North Carolina is one of the few states in the US that still uses contributory negligence as a way of deciding whether or not an injured party can earn a settlement. The court will look at whether or not your negligence caused your accident. If your negligence contributed to your accident in any way, you could lose your settlement.
Let’s say you’ve been injured in a car accident. Any observer of this accident would agree that it was the other person’s fault. However, what was less easy to observe was the fact that you were speeding. When this case goes to court, they will look at whether or not your speeding caused your accident in any way.
The court determines that if you hadn’t been speeding, there’s a possibility the crash wouldn’t have occurred. Because of this, the court will be unable to award you any money in your settlement. This is because your speeding is considered contributory negligence.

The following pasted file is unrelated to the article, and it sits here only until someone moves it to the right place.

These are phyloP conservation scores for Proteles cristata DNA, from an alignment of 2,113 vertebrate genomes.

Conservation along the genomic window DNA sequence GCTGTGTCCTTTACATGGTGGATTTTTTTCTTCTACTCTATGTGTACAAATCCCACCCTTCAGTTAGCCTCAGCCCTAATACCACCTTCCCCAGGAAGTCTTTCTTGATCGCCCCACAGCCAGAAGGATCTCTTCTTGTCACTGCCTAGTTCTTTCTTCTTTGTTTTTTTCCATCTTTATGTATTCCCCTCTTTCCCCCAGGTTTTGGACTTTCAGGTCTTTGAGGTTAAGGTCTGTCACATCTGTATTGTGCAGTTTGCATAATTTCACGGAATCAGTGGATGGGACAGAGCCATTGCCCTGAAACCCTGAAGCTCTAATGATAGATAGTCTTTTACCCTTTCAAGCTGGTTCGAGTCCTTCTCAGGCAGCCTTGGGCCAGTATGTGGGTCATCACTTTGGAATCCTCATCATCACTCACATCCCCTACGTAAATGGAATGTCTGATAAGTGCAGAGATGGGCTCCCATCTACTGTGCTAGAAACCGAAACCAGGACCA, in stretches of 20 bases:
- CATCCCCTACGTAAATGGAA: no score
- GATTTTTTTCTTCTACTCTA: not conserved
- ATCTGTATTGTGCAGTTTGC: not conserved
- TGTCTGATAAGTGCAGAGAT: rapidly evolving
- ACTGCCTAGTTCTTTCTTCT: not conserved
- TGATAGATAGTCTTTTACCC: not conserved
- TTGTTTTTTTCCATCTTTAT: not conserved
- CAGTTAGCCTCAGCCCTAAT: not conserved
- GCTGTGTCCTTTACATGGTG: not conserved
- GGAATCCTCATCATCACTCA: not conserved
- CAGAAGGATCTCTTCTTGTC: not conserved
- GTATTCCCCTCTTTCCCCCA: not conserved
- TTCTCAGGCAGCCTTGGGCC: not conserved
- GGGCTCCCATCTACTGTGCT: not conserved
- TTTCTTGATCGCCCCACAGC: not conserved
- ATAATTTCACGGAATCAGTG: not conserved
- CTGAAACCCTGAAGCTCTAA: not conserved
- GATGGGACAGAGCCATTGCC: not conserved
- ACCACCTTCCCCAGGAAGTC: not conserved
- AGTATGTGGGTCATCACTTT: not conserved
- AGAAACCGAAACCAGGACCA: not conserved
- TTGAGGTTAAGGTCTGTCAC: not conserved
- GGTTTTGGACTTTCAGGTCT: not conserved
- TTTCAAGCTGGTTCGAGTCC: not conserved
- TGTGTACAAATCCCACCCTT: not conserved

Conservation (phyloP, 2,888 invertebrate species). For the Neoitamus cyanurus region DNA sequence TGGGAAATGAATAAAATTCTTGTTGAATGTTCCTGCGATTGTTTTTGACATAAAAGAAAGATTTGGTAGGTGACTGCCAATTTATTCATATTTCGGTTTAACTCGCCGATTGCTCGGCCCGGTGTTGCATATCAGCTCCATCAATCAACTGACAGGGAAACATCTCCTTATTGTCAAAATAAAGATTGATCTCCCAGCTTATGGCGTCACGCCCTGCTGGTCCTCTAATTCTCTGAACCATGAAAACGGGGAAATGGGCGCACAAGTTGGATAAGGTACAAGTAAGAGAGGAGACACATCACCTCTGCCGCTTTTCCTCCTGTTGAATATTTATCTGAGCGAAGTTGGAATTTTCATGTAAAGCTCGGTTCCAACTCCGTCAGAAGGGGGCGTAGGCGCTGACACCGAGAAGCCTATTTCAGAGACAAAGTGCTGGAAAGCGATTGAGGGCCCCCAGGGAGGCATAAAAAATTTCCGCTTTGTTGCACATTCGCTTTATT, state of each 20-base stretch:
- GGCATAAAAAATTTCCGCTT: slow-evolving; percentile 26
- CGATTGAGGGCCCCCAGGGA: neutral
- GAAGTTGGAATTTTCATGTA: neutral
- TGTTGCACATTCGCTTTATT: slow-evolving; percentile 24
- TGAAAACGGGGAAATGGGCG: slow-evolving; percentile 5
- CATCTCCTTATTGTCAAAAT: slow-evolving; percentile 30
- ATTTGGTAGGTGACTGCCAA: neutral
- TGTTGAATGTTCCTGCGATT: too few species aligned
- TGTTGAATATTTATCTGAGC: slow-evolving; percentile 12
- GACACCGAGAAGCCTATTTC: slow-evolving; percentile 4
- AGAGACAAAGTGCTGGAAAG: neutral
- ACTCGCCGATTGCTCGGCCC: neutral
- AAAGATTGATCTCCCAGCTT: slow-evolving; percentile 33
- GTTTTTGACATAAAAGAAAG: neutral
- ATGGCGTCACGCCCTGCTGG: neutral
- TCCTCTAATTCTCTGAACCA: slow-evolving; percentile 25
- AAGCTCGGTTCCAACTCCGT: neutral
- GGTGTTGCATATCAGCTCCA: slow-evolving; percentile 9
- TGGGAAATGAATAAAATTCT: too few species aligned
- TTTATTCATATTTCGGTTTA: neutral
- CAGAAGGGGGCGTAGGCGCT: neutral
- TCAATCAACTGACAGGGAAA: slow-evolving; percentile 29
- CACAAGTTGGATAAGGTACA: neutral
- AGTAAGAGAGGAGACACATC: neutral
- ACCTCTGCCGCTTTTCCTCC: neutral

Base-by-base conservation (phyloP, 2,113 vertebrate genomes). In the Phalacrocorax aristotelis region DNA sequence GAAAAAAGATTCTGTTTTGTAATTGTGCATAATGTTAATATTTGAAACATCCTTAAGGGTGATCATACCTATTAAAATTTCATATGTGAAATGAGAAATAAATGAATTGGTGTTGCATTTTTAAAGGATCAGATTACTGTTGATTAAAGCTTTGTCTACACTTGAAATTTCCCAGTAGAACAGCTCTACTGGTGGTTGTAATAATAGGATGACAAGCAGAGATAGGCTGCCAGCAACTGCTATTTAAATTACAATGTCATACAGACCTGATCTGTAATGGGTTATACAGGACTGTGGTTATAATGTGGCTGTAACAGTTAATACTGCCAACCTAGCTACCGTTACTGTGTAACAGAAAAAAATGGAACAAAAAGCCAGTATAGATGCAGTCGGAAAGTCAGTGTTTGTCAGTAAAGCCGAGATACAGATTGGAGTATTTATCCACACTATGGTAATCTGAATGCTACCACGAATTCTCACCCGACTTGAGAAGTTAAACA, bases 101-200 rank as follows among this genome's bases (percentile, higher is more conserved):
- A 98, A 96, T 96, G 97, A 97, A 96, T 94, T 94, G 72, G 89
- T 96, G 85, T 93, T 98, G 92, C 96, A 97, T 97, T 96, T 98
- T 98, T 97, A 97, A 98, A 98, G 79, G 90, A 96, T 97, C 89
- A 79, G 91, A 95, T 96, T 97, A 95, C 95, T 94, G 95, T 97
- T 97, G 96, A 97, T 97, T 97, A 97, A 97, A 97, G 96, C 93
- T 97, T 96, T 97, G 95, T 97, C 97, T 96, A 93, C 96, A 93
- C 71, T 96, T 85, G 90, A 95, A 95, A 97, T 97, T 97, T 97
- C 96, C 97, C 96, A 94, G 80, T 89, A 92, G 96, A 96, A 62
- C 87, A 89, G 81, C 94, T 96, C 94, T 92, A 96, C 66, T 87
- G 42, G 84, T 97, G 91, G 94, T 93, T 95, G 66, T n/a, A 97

However, if the court had determined that the crash would have happened regardless of whether or not you were speeding, then it would not be considered contributory negligence. In this case, the court would be able to grant you a settlement if they saw fit.
Usually a defense attorney will do everything in their power to show your contributory negligence, which is why it’s always a good idea to have an experienced attorney on your side when dealing with a personal injury case.